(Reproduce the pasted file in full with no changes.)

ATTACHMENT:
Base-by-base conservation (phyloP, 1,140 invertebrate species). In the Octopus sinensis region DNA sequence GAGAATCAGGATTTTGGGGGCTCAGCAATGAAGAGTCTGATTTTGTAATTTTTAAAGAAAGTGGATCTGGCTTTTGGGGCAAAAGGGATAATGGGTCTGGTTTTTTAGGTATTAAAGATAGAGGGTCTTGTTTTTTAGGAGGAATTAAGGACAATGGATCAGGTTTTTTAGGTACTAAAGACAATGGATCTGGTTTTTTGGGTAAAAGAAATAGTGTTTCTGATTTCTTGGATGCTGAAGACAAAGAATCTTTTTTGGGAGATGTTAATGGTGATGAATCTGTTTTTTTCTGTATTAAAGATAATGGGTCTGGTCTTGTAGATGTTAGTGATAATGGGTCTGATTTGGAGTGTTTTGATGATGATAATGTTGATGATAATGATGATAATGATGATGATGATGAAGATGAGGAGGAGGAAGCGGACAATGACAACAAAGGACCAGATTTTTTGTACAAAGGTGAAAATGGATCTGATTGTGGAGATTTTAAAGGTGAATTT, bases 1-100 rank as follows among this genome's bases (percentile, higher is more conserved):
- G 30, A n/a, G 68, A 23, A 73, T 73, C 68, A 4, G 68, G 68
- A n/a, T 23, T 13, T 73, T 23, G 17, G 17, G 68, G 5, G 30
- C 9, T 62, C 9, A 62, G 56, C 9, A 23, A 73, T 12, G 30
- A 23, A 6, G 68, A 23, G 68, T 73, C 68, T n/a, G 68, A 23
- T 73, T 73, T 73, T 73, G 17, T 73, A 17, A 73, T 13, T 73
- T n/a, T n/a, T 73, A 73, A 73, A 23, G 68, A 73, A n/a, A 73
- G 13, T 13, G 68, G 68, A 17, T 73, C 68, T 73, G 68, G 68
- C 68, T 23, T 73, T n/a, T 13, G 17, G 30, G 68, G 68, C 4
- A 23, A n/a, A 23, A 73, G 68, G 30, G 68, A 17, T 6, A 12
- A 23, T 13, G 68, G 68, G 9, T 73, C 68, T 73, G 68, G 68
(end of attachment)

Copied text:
Base-by-base conservation (phyloP, 1,140 invertebrate species). In the Octopus sinensis region DNA sequence GAGAATCAGGATTTTGGGGGCTCAGCAATGAAGAGTCTGATTTTGTAATTTTTAAAGAAAGTGGATCTGGCTTTTGGGGCAAAAGGGATAATGGGTCTGGTTTTTTAGGTATTAAAGATAGAGGGTCTTGTTTTTTAGGAGGAATTAAGGACAATGGATCAGGTTTTTTAGGTACTAAAGACAATGGATCTGGTTTTTTGGGTAAAAGAAATAGTGTTTCTGATTTCTTGGATGCTGAAGACAAAGAATCTTTTTTGGGAGATGTTAATGGTGATGAATCTGTTTTTTTCTGTATTAAAGATAATGGGTCTGGTCTTGTAGATGTTAGTGATAATGGGTCTGATTTGGAGTGTTTTGATGATGATAATGTTGATGATAATGATGATAATGATGATGATGATGAAGATGAGGAGGAGGAAGCGGACAATGACAACAAAGGACCAGATTTTTTGTACAAAGGTGAAAATGGATCTGATTGTGGAGATTTTAAAGGTGAATTT, bases 1-100 rank as follows among this genome's bases (percentile, higher is more conserved):
- G 30, A n/a, G 68, A 23, A 73, T 73, C 68, A 4, G 68, G 68
- A n/a, T 23, T 13, T 73, T 23, G 17, G 17, G 68, G 5, G 30
- C 9, T 62, C 9, A 62, G 56, C 9, A 23, A 73, T 12, G 30
- A 23, A 6, G 68, A 23, G 68, T 73, C 68, T n/a, G 68, A 23
- T 73, T 73, T 73, T 73, G 17, T 73, A 17, A 73, T 13, T 73
- T n/a, T n/a, T 73, A 73, A 73, A 23, G 68, A 73, A n/a, A 73
- G 13, T 13, G 68, G 68, A 17, T 73, C 68, T 73, G 68, G 68
- C 68, T 23, T 73, T n/a, T 13, G 17, G 30, G 68, G 68, C 4
- A 23, A n/a, A 23, A 73, G 68, G 30, G 68, A 17, T 6, A 12
- A 23, T 13, G 68, G 68, G 9, T 73, C 68, T 73, G 68, G 68